Feb 07 2012
A lot of the readers of this blog are military members or retired military members. For those who have or will retire from the military there is a potential tax issue you will need to resolve. This issue comes from the fact that VA Disability Benefits are often awarded retroactively to a prior date. To my experience, 99.99% of those us who do receive VA Disability Benefits, will receive them retroactively. And if that is the case, that means your taxes are/will be messed up. Here is what to do about your situation.
First the good news. You have the right to reduce your military retirement income by the amount that your pay should have been reduced if your VA Disability Benefits would have started on time. This right was established by the courts in the Strickland decision (Strickland v Commissioner, 4th Cir. 1976) and is codified in Revenue Rule 78-161. That is about the end of the good news.
Now, the bad news. You are going to get little to no “automatic” help to do this. You won’t receive and updated 1099-R. You might get a note from the VA saying that you have rights under the Strickland Decision. You won’t get a notice from the IRS letting you know you overstated your income in a prior year due to the VA offset not being taken. So, you are going to have to do this yourself or bring in a pro from Dover.
What needs to be done?
If you were awarded retroactive VA benefits in 2011 you will need to adjust the amount on your 1099-R by the reduction that should have occurred and use the adjusted amount on your tax return. If you are like me, you’ll need to do two separate calculations, as I had to prove my sons were in college to get an increase in the Disability payment amount. So I had a period where the offset was correct, a period where the offset was too little and a period of where there was no offset. Now, when you file your return you’ll have to decide whether you want to e-file or not. I’m not 100% sure, but I think your return will go through. But your 1099-R and your tax return won’t agree and this could trigger an audit or at least some questions. The other option is to file on paper, include a letter explaining that you reduced your 1099-R income IAW Rev Rul 78-161 and also include a copy of the letter from the VA establishing your retroactive benefits (including your 214 might not hurt either). Easy, right?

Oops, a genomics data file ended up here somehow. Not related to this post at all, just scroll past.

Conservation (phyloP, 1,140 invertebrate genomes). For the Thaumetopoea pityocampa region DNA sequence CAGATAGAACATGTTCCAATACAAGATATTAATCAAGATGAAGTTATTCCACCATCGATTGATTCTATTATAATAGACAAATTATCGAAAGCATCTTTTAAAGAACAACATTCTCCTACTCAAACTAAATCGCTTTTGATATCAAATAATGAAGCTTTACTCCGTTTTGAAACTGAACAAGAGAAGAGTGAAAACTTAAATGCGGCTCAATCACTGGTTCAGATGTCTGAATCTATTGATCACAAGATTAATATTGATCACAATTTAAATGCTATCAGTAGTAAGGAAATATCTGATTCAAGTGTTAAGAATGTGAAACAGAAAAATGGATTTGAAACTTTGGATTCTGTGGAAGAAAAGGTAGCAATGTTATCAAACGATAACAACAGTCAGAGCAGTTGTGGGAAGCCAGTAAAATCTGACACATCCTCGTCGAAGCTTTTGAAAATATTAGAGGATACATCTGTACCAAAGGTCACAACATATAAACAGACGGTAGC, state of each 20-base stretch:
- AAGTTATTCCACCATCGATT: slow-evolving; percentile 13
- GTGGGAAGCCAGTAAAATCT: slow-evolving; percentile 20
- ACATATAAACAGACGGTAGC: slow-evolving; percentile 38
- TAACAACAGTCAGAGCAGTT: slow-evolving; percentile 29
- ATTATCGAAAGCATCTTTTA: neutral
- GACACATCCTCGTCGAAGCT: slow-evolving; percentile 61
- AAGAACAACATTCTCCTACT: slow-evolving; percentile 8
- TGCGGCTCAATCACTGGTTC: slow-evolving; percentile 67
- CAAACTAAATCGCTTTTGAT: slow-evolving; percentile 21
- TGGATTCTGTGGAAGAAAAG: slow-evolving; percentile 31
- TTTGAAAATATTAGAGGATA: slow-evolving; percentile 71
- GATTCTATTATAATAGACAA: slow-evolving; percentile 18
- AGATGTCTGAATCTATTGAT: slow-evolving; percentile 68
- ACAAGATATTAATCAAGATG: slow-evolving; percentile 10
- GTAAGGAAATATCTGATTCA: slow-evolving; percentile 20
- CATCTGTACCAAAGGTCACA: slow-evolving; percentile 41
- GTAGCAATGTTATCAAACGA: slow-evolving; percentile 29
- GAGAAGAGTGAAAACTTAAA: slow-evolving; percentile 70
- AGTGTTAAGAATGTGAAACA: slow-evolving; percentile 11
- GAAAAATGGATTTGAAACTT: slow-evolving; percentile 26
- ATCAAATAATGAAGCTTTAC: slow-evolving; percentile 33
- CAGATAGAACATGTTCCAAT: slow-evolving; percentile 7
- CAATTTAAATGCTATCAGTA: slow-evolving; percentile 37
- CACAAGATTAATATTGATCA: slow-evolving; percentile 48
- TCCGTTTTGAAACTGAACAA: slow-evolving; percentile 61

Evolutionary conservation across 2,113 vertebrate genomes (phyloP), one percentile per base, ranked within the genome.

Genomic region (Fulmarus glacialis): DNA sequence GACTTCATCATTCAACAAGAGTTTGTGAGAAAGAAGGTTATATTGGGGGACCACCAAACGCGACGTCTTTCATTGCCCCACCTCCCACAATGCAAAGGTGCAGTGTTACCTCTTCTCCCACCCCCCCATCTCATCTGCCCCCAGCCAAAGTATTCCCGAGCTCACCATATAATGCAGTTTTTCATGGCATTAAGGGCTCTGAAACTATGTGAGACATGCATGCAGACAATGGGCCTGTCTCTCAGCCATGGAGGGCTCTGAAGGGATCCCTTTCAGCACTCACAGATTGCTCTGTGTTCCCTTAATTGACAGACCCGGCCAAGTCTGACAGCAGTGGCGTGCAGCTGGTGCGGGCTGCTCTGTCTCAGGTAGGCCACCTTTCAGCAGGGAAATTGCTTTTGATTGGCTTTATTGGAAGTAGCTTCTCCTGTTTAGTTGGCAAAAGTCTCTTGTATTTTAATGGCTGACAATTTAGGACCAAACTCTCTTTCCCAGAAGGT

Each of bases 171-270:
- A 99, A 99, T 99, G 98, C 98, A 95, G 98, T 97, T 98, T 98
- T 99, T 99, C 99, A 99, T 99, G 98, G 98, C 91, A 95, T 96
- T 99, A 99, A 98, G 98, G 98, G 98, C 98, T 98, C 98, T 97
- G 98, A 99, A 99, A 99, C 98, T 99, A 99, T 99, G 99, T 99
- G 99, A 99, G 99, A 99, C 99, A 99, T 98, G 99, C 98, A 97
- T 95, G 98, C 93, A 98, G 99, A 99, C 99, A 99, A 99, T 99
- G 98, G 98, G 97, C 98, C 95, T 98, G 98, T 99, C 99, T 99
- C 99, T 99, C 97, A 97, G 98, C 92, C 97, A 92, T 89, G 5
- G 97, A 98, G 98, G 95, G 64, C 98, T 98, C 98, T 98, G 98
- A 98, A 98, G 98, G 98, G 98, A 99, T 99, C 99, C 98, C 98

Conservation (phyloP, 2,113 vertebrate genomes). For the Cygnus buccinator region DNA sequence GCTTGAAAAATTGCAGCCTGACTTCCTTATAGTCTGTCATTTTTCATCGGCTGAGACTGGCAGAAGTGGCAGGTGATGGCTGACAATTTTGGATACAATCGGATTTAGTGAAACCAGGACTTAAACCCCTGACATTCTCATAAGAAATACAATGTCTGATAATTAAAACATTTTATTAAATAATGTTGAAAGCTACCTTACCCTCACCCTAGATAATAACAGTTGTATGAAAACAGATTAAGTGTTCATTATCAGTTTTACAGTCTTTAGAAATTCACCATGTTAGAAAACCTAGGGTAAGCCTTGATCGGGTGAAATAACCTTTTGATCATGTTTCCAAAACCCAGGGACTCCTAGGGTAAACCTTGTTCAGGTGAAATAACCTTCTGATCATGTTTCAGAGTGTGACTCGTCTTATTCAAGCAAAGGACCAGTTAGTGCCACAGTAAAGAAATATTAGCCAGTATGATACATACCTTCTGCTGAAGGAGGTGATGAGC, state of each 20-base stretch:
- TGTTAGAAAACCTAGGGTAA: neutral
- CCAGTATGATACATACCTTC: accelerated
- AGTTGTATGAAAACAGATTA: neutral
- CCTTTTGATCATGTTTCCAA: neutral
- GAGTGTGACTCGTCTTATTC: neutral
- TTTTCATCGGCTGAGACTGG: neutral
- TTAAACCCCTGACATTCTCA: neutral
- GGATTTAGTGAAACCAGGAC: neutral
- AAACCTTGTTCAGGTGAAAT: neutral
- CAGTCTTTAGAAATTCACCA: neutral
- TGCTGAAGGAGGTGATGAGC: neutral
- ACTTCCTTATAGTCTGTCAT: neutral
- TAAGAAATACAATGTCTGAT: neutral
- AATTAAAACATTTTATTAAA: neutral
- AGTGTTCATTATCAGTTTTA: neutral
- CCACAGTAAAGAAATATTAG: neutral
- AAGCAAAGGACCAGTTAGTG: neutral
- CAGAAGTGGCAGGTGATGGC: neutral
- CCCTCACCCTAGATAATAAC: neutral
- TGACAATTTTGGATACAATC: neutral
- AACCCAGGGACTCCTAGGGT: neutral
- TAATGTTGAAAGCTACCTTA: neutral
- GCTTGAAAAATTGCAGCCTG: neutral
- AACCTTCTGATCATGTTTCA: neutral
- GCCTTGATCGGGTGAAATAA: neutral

If your retroactive benefits span two years (for example you retired in 2010 and didn’t get a determination until 2011) you’ll have to decide if it is worth your time to try to get the refund that is probably due. If you are rated more than 50% disabled, the tax benefit may be small and you might want to just let it go. If you are rated less than 50% disabled it may be worth your time. What you will do in this case is file an IRS Form 1040X (amended tax return) changing your retirement income to reflect the offset that should have been taken. Then include all the documentation mentioned above. Even easier…
So the bottom line is: when you get retroactive VA Disability Benefits, you have the right to retroactively reduce your income. But you’re going to have to do it yourself or hire someone to do it for you.